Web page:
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Antipattern: Monolithic JSPs
Faced with such a daunting list of problems, a programmer may choose to
rewrite a poorly designed, pure tag-language application using a more robust
development language, such as JSP s. The temptation to build the same flawed
architecture with the new technology can be overwhelming. After all, the JSP
specification includes a tag language. This antipattern is not limited to applica-
tion rewrites. The community of Java programmers has diverse roots, and
some are bound to come from tag-language backgrounds. Given this experi-
ence base, writing programs in this style seems natural.
Even if we don't have a tag-language background and are armed with the
proper knowledge, sometimes we just get lazy. If we plan to build a JSP by
hand, then making one scripted JSP page with no method or class definitions
and inline print statements is easier than taking the time to build a command
bean, an interaction controller, and a JSP . However, keep in mind that the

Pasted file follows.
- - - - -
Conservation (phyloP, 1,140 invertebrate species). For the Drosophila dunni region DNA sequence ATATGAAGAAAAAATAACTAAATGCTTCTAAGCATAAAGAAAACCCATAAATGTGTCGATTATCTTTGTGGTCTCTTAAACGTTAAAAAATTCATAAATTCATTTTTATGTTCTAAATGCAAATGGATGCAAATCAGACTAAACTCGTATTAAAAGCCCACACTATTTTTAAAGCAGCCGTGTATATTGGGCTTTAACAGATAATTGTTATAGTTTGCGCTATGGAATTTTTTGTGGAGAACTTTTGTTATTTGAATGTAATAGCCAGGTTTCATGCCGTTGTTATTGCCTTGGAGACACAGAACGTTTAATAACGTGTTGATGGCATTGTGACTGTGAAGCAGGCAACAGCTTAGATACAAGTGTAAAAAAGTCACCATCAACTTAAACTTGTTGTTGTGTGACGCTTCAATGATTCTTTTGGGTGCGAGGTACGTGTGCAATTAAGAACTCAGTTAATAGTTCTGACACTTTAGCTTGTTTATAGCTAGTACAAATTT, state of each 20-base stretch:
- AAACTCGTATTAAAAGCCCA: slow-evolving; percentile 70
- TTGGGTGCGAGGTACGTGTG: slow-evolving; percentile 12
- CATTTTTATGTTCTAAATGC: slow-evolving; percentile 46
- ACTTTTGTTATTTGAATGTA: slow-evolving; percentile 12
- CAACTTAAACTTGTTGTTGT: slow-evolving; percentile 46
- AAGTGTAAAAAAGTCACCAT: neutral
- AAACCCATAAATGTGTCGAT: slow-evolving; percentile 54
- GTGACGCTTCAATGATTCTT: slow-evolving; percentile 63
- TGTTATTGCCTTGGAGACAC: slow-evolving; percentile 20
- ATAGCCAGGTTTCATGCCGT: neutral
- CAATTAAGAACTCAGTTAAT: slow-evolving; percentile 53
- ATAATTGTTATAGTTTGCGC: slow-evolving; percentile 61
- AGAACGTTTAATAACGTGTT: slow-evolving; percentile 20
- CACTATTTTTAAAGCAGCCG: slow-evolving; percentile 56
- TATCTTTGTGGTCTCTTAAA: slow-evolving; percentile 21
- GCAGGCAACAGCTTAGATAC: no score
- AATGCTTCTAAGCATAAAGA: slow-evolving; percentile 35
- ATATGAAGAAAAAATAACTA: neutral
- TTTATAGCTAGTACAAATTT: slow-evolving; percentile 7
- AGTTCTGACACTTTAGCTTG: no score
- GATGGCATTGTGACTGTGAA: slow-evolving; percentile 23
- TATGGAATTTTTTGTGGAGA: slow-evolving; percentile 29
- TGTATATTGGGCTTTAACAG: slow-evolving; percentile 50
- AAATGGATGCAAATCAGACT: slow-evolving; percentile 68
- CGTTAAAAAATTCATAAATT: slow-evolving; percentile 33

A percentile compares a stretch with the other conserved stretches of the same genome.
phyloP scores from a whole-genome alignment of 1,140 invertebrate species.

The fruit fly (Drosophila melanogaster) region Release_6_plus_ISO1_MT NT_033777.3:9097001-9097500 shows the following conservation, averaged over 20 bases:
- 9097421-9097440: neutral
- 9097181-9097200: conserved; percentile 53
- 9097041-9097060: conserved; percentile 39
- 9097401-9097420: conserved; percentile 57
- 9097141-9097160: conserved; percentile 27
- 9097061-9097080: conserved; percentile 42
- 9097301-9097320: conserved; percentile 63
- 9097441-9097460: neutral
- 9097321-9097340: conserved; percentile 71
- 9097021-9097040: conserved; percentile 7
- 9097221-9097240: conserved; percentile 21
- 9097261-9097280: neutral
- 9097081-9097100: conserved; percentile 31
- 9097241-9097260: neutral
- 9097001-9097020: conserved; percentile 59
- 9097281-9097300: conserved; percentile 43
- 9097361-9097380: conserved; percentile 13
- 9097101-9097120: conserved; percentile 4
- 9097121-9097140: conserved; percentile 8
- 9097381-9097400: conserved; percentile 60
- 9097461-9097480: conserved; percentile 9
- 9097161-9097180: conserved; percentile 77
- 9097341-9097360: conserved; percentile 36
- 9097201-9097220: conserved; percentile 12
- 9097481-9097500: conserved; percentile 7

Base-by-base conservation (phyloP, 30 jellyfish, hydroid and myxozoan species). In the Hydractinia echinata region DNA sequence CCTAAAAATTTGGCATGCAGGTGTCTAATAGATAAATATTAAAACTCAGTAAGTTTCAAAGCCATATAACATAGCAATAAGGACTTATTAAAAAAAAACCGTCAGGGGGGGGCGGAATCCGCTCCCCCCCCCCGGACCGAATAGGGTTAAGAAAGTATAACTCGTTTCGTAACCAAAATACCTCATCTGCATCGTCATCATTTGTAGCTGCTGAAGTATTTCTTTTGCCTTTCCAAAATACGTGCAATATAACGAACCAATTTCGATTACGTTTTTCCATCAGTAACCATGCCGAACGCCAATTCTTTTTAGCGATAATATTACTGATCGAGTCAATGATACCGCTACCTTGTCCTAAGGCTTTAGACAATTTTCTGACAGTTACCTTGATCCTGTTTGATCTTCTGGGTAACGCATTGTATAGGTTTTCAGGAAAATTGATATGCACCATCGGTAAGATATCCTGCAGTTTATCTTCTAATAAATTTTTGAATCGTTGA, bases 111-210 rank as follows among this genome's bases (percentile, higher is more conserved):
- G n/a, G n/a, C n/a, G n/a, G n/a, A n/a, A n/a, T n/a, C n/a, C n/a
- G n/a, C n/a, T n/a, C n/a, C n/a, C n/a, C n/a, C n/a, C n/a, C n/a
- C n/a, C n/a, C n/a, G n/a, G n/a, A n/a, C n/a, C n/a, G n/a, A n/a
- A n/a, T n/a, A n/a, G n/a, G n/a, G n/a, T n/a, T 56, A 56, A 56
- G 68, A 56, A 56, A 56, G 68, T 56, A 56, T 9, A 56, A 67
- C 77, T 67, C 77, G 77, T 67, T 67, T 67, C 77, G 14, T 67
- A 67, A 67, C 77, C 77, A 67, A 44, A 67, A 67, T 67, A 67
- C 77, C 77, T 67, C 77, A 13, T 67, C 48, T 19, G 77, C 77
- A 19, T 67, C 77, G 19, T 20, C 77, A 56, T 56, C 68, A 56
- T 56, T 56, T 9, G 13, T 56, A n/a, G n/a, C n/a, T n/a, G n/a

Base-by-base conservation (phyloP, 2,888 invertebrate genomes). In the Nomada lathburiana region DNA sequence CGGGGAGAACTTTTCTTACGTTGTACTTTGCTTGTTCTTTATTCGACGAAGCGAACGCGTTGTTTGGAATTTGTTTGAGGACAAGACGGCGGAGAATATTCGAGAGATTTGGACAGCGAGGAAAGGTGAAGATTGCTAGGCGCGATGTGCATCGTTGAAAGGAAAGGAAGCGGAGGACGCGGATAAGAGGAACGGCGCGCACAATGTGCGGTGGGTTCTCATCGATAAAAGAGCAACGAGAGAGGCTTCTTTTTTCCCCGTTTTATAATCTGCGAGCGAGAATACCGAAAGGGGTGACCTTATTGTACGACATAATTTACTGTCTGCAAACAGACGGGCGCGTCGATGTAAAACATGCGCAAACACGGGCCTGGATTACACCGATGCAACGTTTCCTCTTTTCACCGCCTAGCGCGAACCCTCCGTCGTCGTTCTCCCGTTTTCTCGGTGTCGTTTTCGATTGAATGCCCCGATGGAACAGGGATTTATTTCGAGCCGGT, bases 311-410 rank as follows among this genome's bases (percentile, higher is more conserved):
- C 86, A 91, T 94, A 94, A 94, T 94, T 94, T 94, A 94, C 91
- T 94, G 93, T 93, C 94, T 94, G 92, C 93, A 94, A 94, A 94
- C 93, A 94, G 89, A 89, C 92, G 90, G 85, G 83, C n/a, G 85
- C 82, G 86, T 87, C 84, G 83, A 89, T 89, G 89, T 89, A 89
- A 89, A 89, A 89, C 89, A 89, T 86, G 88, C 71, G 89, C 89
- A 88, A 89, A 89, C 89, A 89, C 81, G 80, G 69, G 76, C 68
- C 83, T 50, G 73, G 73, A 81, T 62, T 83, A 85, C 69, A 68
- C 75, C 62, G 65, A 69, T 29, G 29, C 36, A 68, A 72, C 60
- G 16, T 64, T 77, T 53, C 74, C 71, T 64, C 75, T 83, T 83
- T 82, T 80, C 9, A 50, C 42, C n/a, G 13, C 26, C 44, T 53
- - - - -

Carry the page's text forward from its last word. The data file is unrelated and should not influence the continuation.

extra effort will be paid back with interest over time. Maintenance and user
interface design are dramatically improved with a clean separation of concerns.
This program lacks model-view separation
Let's revisit our bulletin board example from chapter 3. This time, I've refac-
tored it in the wrong direction in order to show the prototypical monolithic
JSP . The antipattern is similar, but the “feel” of the application is different. In
this case, it is easy to see the flow of the user interface. The model, however, is
poorly defined and awkward. The tag-language environment simply does not
allow the model's design to be cleanly partitioned in the way pure Java would.
Consider the program in listing 4.1. This antipattern is really just another ver-
sion of the Magic Servlet, but many programmers who would never even
think of building something so ugly will choose to build monolithic JSP s with
no reservations. I found three different JSP tutorials on the Internet that basi-
cally taught this model!
Listing 4.1
An example of the Monolithic JSP
<%@ page import="java.sql.*" %> B Model specific initialization
// instance variables for connection
ResultSet result;
Connection connection = null;
Statement statement = null;
String url = "jdbc:db2:board";
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